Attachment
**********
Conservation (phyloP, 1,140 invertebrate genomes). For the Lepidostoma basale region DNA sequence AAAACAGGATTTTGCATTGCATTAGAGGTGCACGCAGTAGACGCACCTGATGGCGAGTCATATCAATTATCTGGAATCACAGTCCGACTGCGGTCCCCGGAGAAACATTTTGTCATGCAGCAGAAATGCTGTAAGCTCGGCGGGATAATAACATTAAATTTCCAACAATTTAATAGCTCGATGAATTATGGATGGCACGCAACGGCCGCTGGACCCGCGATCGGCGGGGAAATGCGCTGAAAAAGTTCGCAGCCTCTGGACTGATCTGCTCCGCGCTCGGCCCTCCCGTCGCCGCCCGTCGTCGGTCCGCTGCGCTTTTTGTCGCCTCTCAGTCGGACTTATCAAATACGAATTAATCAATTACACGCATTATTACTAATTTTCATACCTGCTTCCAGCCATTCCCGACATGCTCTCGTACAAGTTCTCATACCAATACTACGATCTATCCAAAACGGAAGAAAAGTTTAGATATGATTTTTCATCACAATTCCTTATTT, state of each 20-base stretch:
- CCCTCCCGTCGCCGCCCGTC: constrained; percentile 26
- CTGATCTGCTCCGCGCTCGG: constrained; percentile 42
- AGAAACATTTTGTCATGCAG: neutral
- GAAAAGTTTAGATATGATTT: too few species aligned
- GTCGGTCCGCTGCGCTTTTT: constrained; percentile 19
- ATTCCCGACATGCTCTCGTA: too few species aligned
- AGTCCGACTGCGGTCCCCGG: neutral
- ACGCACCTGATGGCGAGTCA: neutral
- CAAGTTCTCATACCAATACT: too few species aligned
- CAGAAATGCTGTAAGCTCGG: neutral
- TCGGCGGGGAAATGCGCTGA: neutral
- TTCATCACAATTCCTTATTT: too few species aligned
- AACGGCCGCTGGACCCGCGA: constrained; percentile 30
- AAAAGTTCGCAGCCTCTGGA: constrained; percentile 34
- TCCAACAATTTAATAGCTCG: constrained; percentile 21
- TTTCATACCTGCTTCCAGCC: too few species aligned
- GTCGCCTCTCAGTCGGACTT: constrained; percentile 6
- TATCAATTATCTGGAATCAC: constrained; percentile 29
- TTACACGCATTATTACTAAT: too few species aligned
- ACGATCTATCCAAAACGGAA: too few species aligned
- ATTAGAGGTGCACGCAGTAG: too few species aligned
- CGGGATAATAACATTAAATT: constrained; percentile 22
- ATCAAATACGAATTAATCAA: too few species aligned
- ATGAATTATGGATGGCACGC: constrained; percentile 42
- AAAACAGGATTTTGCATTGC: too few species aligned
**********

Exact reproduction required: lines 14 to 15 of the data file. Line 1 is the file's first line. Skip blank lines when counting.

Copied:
- AACGGCCGCTGGACCCGCGA: constrained; percentile 30
- AAAAGTTCGCAGCCTCTGGA: constrained; percentile 34